The Syrian regime is dominated by the Ba'ath Party. The Ba'ath Party was also the party of Saddam Hussein's Iraq prior to the US invasion and occupation. Michel Aflaq (1910-1989), founder the Ba'ath Party, was not only a Syrian philosopher but he was also a Greek Antiochian Orthodox Christian. Ba'ath Party ideology is secular and has focused on "Arabism" as opposed to religious centered policies. Tariq Aziz, Deputy Prime Minister of Iraq from 1979 to 2003 (currently imprisoned) is Chaldean Catholic. His birth name is Mikhail Yuhanna. He was also a close adviser to Saddam Hussein. At the same time many Assyrian Christians suffered under Saddam's rule and consider Tariq Aziz a traitor not to his religion but his ethnicity. Despite this, in US media Bush's build up to war against Iraq and now Obama's threatening Syria appears as a US government response to the Islamic World. As pointed out in this blog, Iraq and Syria have long been an Islamic-Christian World.

It is true that Christians in the Middle East live precariously. There are western groups that point out the plight of Christians in the Middle East as justification for western intervention. Some Muslim groups point out characters such as Tariq Aziz and Christan friendly Bashar Assad to show Christians as enemies of Islam. Sometimes Muslims also consider Christians as a "fifth column" in the face of US-European intervention. In other cases Muslims and Christians have tremendous solidarity. Many Palestinians actually see their plight as a Palestinian cause not a religious one (The West Bank has a significant Palestinian Christan population). In regards to my agenda, I simply want to show that the Middle East is more complex and nuanced than an oversimplification of Islam vs. "Us over here in the Christian West."

Here is a youtube video of the famous Lebanese Christian Fairuz singing her celebrated Arab nationalist song about Jerusalem (al-Quds). In this song she unifies the interests of Muslims and Christians in the battle for Arab sovereignty.

Very significant is the recent death of the Egyptian Coptic Pope Shenouda

Tuesday, March 13, 2012

Lumpen City: Discourses of Marginality / Marginalizing Discourses

(Red Quill Books, 2011)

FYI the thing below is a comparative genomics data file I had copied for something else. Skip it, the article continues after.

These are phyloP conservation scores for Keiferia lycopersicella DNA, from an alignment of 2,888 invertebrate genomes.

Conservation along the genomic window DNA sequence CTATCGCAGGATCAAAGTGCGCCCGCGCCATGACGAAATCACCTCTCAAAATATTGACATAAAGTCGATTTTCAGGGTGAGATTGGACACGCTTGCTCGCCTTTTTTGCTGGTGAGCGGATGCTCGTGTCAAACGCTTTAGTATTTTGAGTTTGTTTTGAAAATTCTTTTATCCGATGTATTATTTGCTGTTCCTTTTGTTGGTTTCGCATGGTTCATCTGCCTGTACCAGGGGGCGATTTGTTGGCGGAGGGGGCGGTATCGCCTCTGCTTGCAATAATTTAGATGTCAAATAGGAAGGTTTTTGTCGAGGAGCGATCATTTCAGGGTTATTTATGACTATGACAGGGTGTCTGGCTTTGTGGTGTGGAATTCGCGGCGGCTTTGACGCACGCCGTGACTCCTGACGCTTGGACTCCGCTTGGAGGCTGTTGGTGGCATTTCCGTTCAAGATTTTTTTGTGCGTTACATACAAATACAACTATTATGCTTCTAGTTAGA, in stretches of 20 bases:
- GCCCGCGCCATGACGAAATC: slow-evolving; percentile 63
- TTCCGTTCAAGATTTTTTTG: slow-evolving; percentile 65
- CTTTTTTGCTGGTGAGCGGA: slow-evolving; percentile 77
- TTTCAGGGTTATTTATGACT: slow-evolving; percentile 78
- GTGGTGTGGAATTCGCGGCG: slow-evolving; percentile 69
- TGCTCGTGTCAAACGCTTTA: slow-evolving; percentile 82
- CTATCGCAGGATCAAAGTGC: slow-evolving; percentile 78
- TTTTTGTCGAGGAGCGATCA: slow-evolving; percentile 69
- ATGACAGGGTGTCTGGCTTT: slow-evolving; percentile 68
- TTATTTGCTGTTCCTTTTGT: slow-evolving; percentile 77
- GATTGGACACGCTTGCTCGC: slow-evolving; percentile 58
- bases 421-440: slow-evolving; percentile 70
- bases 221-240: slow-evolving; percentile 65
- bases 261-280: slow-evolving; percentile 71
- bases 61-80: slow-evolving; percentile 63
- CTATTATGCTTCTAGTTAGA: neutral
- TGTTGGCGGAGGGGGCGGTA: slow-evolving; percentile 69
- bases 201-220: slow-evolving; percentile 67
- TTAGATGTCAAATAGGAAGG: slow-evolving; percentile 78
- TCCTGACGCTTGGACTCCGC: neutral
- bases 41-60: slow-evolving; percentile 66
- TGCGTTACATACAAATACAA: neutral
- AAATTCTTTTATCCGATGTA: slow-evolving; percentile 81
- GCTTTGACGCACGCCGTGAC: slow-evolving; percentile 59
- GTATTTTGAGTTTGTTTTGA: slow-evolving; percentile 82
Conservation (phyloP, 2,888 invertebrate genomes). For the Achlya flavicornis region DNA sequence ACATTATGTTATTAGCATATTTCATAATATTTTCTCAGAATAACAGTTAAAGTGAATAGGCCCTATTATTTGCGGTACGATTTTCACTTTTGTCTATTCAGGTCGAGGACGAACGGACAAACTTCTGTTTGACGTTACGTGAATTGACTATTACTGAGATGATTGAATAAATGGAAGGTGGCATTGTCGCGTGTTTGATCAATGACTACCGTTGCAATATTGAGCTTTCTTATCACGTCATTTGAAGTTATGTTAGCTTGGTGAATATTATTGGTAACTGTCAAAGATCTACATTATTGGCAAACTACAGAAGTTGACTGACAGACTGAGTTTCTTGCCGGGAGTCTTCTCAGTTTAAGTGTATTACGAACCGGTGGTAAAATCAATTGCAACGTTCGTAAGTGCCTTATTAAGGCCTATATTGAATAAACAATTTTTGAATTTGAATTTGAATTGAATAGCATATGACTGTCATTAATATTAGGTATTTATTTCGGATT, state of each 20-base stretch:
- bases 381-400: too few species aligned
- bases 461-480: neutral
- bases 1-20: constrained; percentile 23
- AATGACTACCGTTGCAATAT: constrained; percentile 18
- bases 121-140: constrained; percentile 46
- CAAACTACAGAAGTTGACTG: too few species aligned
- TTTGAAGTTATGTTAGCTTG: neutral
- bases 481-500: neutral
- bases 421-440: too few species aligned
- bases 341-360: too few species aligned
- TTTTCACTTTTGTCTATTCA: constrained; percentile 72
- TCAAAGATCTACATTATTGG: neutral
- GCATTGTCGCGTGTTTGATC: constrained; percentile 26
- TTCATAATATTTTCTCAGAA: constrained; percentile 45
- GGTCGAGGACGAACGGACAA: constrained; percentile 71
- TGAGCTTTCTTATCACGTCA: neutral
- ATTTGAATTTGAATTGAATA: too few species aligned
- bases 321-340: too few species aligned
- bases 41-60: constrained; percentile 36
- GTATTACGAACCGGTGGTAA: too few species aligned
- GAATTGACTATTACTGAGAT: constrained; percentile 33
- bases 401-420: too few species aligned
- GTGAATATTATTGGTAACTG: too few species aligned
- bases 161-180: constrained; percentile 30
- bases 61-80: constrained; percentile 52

In spring of 2009 I travelled to York University to participate in an international sociology conference. The conference concerned problems of representation and research into the 21st Century Lumpenproletariat. I was impressed by the breadth and quality of the talks delivered, cheered by the considerable time and scholarly attention devoted to urban margins all over the world. My own contribution concerned my time as a volunteer with the Ottawa Panhandlers' Union, delivered as an avowedly partisan report and largely bracketing the usual methodological self-reflexivity that can be expected in such conferences. Discussion was high quality and the conference very well organized.

The conference proceedings have been boiled down into an impressive volume recently published by Red Quill Books (http://redquillbooks.com/Lumpencity.html). I'm happy to announce that my paper, amended to include a short section on methodology and research ethics, has been included. I'm particularly pleased that the editors have included a thematically broad array of interventions, from nuts-and-bolts practical matters to literary theory (on this count, I especially like "Samuel Delany’s Lumpen Worlds and the Problem of Representing Marginality" by Lisa Estreich). I hope this text will find a wide audience.

Monday, March 12, 2012

Rosebell Kagumire (Ugandan Blogger) and Her Thoughts On Kony2012

I have so many thoughts about this overnight craze with the Kony2012 campaign created by the organization Invisible Children (I will not even post a link to the Kony2012 video). I think it is time that we Westerners start hearing Ugandans speak for themselves. They really don't need us (contributing more conflict to their conflicts). The world should know more about people like Rosebell Kagumire in this Youtube video than war-criminals like Joseph Kony.

CFP: RPA Deadline Extended

Raul Martinez, La Isla, 1970

The deadline for submissions of abstracts for the tenth biennial Radical Philosophy Association conference has been extended to April 16th, 2012.

For the now updated CFP (more specifically, the call for abstracts) see here.

Thursday, March 8, 2012

Freedom and Nature in Schelling's Philosophy of Art Reviewed (again)

Paul Bishop reviews Freedom and Nature in Schelling's Philosophy of Art in the Journal of European Studies (behind a pay wall here). In large part the review is a summary of the main points in the book. Bishop concludes:
One might recall Schiller’s irritated response to Schelling’s System of Transcendental Idealism in his letter to Goethe of 27 March 1801; even if he disagreed with Schelling, he recognized that something important was at stake. Shaw’s dense, but rewarding study reminds us why, two centuries on, the issues at the heart of Schelling’s philosophy still matter − indeed, more so than ever before.